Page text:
Using the backdrop of a lido on a summer’s day, this debut picture book explores some of the many decisions children will be faced with in their lives. Relatively few words and engaging playful scenes of a wonderfully diverse cast of characters and one little girl in particular, invite youngsters to consider the possible choices they might make and the consequences thereof.
Some are simple: what kind of ice-cream to buy, should I be kind and share my lunch with somebody else; or much harder – shall I take a dive from the high diving board?
But what I really like about the entire book is that the text never actually says what is happening on the page, allowing the reader/ listener to explore each illustration, discuss what the little girl is doing, how she could be feeling, and perhaps what the consequences of her choices might be.
Teaching children about choices and consequences, and causes and effects is part and parcel of the foundation stage curriculum and beyond as well as something parents are involved in – it’s a part of growing up but sometimes living with the outcomes of those choices is more difficult. This book offers a really good starting point for conversations with a very young child or class of little ones but equally could be used again later on for reflection and further discussion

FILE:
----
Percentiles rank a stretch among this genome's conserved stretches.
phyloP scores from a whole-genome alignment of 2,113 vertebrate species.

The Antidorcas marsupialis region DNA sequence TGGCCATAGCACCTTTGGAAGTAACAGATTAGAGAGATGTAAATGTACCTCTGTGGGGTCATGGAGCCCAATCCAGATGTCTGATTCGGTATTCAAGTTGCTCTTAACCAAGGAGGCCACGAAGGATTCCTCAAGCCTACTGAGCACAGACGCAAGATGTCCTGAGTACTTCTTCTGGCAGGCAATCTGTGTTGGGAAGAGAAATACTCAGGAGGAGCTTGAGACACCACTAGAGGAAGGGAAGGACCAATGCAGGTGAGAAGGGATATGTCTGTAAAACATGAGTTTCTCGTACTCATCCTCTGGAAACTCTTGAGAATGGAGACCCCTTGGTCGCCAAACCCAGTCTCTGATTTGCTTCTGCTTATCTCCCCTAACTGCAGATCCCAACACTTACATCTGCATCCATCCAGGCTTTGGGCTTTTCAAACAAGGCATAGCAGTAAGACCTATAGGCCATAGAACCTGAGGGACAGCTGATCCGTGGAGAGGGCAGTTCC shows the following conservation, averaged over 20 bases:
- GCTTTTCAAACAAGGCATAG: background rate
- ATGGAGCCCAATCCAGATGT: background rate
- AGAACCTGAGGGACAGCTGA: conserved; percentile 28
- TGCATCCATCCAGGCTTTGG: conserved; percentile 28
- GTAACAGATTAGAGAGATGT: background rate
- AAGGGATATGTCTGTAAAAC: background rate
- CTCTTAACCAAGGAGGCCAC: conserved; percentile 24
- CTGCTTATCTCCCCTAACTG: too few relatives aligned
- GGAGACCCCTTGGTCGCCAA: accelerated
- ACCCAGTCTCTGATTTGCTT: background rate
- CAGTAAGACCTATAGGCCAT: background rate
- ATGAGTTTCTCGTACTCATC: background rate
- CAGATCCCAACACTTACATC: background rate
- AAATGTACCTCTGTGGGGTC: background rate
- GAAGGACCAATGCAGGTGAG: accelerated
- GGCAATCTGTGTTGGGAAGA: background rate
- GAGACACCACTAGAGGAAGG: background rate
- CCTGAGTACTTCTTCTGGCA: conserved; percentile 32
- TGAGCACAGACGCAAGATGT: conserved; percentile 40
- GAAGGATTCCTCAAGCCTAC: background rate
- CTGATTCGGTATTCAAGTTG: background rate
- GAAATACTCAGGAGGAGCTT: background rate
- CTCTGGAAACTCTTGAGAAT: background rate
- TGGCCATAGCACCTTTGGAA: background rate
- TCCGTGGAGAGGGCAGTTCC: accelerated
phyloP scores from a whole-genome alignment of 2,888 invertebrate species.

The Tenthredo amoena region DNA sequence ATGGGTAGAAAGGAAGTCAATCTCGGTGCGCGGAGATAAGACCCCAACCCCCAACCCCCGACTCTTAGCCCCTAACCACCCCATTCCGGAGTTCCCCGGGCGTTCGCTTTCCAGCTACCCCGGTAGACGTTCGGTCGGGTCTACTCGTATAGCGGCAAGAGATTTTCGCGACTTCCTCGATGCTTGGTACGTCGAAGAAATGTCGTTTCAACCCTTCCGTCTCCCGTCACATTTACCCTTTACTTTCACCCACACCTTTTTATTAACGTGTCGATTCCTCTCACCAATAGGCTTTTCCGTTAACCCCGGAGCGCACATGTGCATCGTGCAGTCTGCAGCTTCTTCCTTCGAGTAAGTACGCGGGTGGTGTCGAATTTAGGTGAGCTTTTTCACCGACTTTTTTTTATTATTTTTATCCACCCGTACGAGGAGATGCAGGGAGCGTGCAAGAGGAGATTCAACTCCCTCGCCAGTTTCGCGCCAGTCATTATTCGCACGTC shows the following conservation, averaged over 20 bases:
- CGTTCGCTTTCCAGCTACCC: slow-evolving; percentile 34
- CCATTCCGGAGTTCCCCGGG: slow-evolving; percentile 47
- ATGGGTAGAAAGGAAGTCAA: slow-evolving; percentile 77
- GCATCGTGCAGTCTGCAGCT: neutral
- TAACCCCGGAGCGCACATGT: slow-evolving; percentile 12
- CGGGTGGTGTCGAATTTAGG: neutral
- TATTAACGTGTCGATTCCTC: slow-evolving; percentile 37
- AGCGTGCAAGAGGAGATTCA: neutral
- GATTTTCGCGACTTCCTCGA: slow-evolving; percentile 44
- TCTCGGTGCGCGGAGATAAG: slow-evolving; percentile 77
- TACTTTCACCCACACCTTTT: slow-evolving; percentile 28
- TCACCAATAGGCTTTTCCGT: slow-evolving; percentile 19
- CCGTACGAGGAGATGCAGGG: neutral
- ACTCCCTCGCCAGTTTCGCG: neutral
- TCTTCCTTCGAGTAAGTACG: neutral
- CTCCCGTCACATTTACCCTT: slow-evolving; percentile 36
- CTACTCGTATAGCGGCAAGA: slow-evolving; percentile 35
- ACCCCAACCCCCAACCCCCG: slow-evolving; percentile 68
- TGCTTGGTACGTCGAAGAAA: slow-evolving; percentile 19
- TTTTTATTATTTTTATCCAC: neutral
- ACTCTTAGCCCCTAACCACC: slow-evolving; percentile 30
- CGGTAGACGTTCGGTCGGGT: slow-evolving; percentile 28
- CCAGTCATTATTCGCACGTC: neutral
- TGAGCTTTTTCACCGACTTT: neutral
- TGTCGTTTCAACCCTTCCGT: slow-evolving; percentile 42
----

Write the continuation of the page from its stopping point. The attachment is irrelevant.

The book ends with a reminder of everyone’s uniqueness not spoken this time, but hinted at in the final scene wherein the smiling little girl takes centre stage (almost!) beneath which are the words ‘and with every choice you grow!’ It’s definitely one to add to class, school, and home collections.
There are important choices too in:
Naomi Danis and Daniel Rieley
Whether or not they understand the green message of this book, youngsters will enjoy seeing the wide variety of cars and perhaps trying to identify some of them, as two young children bid farewell to those passing by. They start by watching from a window the ones travelling along the busy road and then accompanied by an adult, they venture out into the hustling bustling urban streets for further vehicle spotting.
Naomi Danis’ rhyming narrative includes basic opposites such as near/far, and becomes increasingly descriptive – ‘car in a hurry/ car in a flurry’, ‘howling car, growling car’
and is nicely balanced by Daniel Rieley’s alluring, unfussy illustrations that starkly remind us of the way our streets are vehicle dominated. Happily however, come the new day, the walk shows greener alternatives to the pollution-spewing cars as we see an electric bus, cyclists and other eco-friendly modes of transport.